In the days when making a pop single was about structural ingenuity, about matters such as getting the hook-phrase in early and not bringing it back so often as to wear it out - in other words, in the days before James Brown and Andy Warhol conspired to establish the primacy of repetition and monotony - the intro was where, in a matter of seconds, a pop record could establish its claim to originality. Think of the electric 12-string guitar arpeggios that began the Byrds' 'Mr Tambourine Man', the neck-snapping horn figures prefacing Otis Redding's 'Mr Pitiful', the sleazy fuzz-guitar riff of the Stones's 'Satisfaction', the haughty Hammond organ that paved the way for Dylan's 'Positively 4th Street', the dramatic a cappella opening of the Righteous Brothers' 'You've Lost That Lovin' Feelin' '. All those examples come from within a few months, practically a few weeks, of each other - from 1965, the year in which pop music achieved a perfect blend of innocence and experience, of intuition and craftsmanship. For a few precious months, what it had to say was matched by its means of expression. And that summer, Tarplin's eight bars of finger-picked guitar rang clear and sweet across the airwaves.
The song's origins were banal enough. Tarplin, born in Atlanta but raised in Detroit, had been the Miracles' guitarist since their first American No 1, 'Shop Around', in 1960. In those days, a rhythm- and-blues vocal group would travel with a guitarist who acted as a musical director, teaching their arrangements to local rhythm sections and theatre orchestras. Tarplin played with the Supremes when they were still called the Primettes, which is how he came to the notice of Smokey Robinson, who, in his capacity as a Motown Records talent scout, spotted the female trio's potential but managed to swipe the guitarist for his own group.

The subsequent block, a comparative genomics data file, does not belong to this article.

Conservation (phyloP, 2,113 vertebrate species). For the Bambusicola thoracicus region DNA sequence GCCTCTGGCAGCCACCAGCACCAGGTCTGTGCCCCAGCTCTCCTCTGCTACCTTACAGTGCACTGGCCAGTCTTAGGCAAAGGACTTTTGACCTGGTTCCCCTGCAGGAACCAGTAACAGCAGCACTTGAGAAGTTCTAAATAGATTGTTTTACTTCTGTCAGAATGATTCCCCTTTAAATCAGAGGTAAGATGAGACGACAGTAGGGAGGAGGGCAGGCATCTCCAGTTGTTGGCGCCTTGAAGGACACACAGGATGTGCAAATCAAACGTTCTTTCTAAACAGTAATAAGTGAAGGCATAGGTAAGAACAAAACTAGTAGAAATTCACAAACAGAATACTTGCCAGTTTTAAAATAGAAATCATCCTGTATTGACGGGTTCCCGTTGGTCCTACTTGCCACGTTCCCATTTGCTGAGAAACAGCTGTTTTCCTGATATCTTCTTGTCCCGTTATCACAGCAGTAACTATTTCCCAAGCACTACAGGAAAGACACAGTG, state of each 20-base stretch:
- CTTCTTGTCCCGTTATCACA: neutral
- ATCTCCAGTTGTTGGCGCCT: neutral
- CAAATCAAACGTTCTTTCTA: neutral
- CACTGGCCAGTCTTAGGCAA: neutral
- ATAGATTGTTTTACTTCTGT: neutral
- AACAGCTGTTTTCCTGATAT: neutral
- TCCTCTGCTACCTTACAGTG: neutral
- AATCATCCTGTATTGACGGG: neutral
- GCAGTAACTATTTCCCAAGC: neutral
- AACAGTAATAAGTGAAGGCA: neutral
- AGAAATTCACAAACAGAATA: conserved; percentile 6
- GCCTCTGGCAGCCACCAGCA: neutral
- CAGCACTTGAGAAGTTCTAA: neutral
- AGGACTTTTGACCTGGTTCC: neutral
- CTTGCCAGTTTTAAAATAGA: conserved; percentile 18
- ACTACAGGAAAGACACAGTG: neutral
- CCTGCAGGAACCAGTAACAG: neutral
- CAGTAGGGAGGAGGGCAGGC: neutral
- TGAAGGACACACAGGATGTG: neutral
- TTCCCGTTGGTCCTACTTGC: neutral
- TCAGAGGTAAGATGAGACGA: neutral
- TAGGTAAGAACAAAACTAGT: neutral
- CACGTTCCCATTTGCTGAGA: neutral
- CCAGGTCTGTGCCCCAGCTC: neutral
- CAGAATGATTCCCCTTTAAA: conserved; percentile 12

A quiet, humble man who preferred country-and-western music to rhythm and blues, Tarplin had no pretensions beyond his accompanist's role, but was fooling about with his guitar one day early in 1965 when he came up with an idea inspired by an unlikely source. 'Harry Belafonte had this song out,' Tarplin told me a few years ago, in what seems to be the only interview he has ever given. ' 'The Banana Boat Song' - that's where I got the idea. Belafonte had calypso-type tunes, and it's basically the same chord changes - three chords, turned around a little bit.' He passed the result on to Robinson and another member of the Miracles, Warren 'Pete' Moore.
'Marvin is a brilliant guitarist whose music has always inspired me to words,' Robinson himself later told me. 'I wrote all the words with the exception of about the first three lines of the chorus thing, the bit which says, 'Outside, I'm masquerading; inside, my hope is fading.' Pete Moore wrote that. But the first couple of verses and the ending - 'my smile is my make-up', all that stuff - I wrote that.'
Robinson, then aged 25, was in the middle of writing and producing a remarkable sequence of medium-tempo ballads, all characterised by a lush, swooning mood. Within the span of 1965, for instance, he wrote and produced 'My Girl', 'It's Growing', 'Since I Lost My Baby', 'Don't Look Back' and 'Fading Away' for the Temptations. Now he used that mood and the music Tarplin had given him as the basis for an exploration of his favourite theme: the masks that we use to disguise our true emotions. 'People say I'm the life of the party,' his new lyric began, ' 'cause I tell a joke or two. Although I might be laughing loud and hearty, deep inside I'm blue. So take a good look at my face - you'll see my smile looks out of place . . .' Later he was to re-examine the subject in two more of his finest songs, 'The Love I Saw in You Was Just a Mirage', also with music by Tarplin, and in his hugely successful collaboration with Stevie Wonder, 'The Tears of a Clown'.